Do you know anyone who graduated from the particular program in architecture?
Do you have any info on these three programs?
Certainly, money is and should be a primary consideration, but I do not think it should be the only criteria. Obviously, I am not aware of where you live, what other programs that she applied to, etc., but is she confident of the fit with the program she just visited?
Why would she prefer the other two choices? What criteria aside from finances is being considered. Where will she practice after graduation?
Unfortunately, I do not have much information beyond what you probably already know from visiting.
Sunday, April 18, 2010
First, EESA does not accredit foreign degrees, they evaluate foreign academic credentials as they meet the NCARB Education Standard; below is their website and a statement from their website. I am not sure when EESA begin providing this serve on behalf of NCARB, but I think it was about 2003 or so.
EESA assists those individuals who wish to apply for NCARB certification or for registration by an NCARB member board and who do not have a professional degree in architecture from an NAAB-accredited program of study. EESA works with internationally educated applicants and with architects in NCARB’s Broadly Experienced Architects (BEA) program.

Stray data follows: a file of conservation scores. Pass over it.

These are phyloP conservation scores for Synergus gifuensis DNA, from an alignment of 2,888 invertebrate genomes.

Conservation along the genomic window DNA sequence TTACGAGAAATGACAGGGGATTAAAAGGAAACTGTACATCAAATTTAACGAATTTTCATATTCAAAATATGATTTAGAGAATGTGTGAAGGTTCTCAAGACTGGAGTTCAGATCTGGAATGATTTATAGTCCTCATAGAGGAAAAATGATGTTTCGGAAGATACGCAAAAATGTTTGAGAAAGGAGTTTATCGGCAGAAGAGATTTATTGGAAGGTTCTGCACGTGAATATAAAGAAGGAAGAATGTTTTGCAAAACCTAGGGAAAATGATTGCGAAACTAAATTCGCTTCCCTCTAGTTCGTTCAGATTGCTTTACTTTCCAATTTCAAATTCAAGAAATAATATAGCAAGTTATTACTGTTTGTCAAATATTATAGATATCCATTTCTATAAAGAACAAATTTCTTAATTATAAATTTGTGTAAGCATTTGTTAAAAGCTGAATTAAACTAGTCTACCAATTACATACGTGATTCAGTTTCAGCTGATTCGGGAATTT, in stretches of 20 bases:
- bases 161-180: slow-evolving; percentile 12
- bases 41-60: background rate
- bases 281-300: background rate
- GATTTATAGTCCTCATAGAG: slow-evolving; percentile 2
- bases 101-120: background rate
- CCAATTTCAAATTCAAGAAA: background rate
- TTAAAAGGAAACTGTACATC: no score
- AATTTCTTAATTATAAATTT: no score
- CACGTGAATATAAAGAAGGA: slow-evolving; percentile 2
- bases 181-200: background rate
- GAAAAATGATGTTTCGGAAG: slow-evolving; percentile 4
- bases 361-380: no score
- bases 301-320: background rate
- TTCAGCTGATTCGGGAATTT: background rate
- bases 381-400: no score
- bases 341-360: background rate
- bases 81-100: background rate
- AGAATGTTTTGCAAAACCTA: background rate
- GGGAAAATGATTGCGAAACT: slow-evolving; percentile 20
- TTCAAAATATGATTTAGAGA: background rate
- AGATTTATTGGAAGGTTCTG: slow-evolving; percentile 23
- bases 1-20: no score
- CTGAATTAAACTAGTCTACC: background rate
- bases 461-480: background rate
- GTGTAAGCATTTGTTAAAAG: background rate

Second, NCARB did not stop accepting foreign degrees, instead, they contact with NAAB for the EESA process to evaluate foreign credentials against the NCARB Education Standard. To learn more, visit the NCARB website - www.ncarb.org.
You may also wish to review the BEFA program of NCARB assuming that you have what is listed as the minimum requirements.
NCARB offers an alternative for certification through our Broadly Experienced Foreign Architect (BEFA) Program. At a minimum, this program requires:
- A professional degree in architecture from an accredited/ validated/officially recognized architecture program
- An architect credential in a country other than the United States and Canada (NCARB provides certification for architects registered in Canada) that:
- Has a formal record-keeping method for disciplinary actions for architects; and
- Provides reasonable reciprocal credentialing opportunities for U.S. architects